Here are choice articles on hot leadership topics culled from the business schools, the business press and major consulting firms, to start off your work week. I’m pointing you to articles about leadership, strategy, industries, innovation, women and work, and work and learning now and in the future. Highlights include the four Rs of high-stakes decision making, the future of banking, why innovation and start-ups are thriving in “flyover country,” the business case for diversity in the tech industry, and how to prepare for the future of work.
Enjoy these fifteen articles from fouteen publications. Be sure to look for dots that you can connect.
Note: Some links require you to register or are to publications that have some form of limited paywall.
Thinking about Leadership and Strategy
“Trying to fix something that’s not broken could cost your company heavily in the long run.”
From C. J. Prince: Act Like a Startup: Five Lessons Bigger-Company CEOs Can Learn From Entrepreneurs
“If you want to stave off obsolescence, act like a startup. Or at least that’s what the innovation gurus and management consultants often advise.”
“Decisiveness is often cited as a desirable trait in leaders. Definitions of decisive include ‘having the power to decide; conclusive’ and ‘characterized by decision and firmness; resolute.’ Yes, a leader must make decisions, but effectiveness depends on when and how the decision is made, not just that it was made.”
Industries and Analysis
“It’s pretty and it smells good, but running a flower shop has become one tough business.”
“Europe wants 27 percent of its energy to come from renewable sources by 2030. Bioenergy has the potential to help the continent reach that goal, but it requires an industry comeback.”
“Big banks have changed a lot, but there is more restructuring to come.”
Innovations and Technology
“Resilience was a hot topic at last week’s O’Reilly Velocity conference, and the topic was hottest during the keynote and subsequent interview by David Woods, Professor of Cognitive Systems Engineering and Human Systems Integration at The Ohio State University.”
“What is the best way to organize a company’s resources for radical innovation? One thing is clear: it requires a distinctly different approach – as well as different organizational structures – compared to incremental innovation.”
“There are two prevailing perceptions about innovation and start-ups: first, they are all tech driven, and second, they originate from just a few regions — chief among them, Silicon Valley. I’ve seen firsthand that innovation can happen anywhere, and that it is accelerating in places that typically don’t grab headlines. And I have met hundreds of entrepreneurs living in cities in ‘flyover country’ that are building great companies and creating jobs in a wide range of industries.”
Women and the Workplace
“For some companies, improving gender balance is about social responsibility, for others it’s about compliance and avoiding lawsuits, but what many businesses already know, and what many more are coming to understand, is that having women at the table is a bottom line, business imperative.”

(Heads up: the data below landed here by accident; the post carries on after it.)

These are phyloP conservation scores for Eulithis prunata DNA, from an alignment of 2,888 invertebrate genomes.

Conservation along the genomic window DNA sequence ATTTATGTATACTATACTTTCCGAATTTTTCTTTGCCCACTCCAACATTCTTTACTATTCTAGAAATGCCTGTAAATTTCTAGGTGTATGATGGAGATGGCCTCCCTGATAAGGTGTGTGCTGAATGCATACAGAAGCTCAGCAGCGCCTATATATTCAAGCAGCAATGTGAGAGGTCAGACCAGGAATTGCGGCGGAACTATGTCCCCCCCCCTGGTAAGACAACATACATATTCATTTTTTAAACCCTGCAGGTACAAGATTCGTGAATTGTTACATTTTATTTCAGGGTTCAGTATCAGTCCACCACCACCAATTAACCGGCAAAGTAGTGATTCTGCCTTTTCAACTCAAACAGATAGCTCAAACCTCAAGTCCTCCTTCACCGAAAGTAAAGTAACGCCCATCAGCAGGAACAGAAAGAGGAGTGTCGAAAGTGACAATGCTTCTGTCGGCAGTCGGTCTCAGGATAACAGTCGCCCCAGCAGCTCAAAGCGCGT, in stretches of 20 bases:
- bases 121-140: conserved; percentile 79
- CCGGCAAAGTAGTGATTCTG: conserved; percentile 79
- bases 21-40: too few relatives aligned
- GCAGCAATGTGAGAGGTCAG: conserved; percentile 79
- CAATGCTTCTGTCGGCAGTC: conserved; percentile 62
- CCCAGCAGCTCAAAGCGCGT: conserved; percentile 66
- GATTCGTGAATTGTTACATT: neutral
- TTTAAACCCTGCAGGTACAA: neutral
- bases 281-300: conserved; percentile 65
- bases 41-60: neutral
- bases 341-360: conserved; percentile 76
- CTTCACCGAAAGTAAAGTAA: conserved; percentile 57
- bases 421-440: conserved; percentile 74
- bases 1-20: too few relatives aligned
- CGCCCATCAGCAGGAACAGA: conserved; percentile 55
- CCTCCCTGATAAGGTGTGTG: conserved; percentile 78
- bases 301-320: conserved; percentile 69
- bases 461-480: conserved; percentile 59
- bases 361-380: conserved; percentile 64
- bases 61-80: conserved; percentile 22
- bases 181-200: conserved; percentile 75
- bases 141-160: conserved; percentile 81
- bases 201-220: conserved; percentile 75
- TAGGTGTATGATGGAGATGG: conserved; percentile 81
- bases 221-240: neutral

“A new report by Credit Suisse reveals that despite an increase in female business leaders, women executives remain in support roles — keeping the bulk of corporate power in male hands.”
“Why does Google want diversity? White and Asian men make up the bulk of American software engineering graduates, and Google, like other tech giants, has done extremely well hiring from that pool. If a lack of diversity hasn’t hurt Google so far, why alter how the company works, apparently for reasons of political correctness.”
Work and Learning Now and in the Future
“The role of Massive Open Online Courses (MOOCs) in management education is growing rapidly. These developments are part of the educational communities’ response to exorbitant tuitions, tightening budgets, limited class availability, and globalization. What are MOOCs and how can they help? Basically a MOOC, a recent development in distance learning, is a web-based course designed to provide ‘free’ intellectual content on a global basis. A SOOC (Small Open Online Course) represents an important variation of a MOOC. Typically, SOOCs include direct instructor participation, but are still distributed on a wide-scale basis, albeit with smaller class sizes.”
“In everyday life, predictability is associated with consistency. In many cases consistency is a good thing. If your friends are so reliable that you can confidently predict they’ll stay loyal and true, you’re in with a good crowd. If you can predict how long it will take you to drive to work, you can reliably arrive on time without needing to get up earlier than necessary or feeling rushed.”
“As employers prepare for the future of the workforce, they will face more challenges, according to a new study released earlier this month of 2,700 business leaders and 2,700 employees across the world, compiled by Oxford Economics and SAP.”
More Leadership Posts from Wally Bock
Here’s a quick, three-question self-test to help you decide if you want to pursue a career as a boss.
Pointers to pieces by and about Phil Knight, Tim Cook, Edward J. Quilty, Carlos Cardoso, and Steven Mollenkopf.
Pointers to posts by Lolly Daskal, Les Hayman, Chris Edmonds, Mary Jo Asmus, and Lisa Rosendahl.
Pointers to stories about Microsoft, Huawei, Kroger, entrepreneurs, and Music Mastermind
Thanks for Robert Jeffrey for recommending this blog as a curator of leadership articles in his article “Which leadership gurus are worth reading?”
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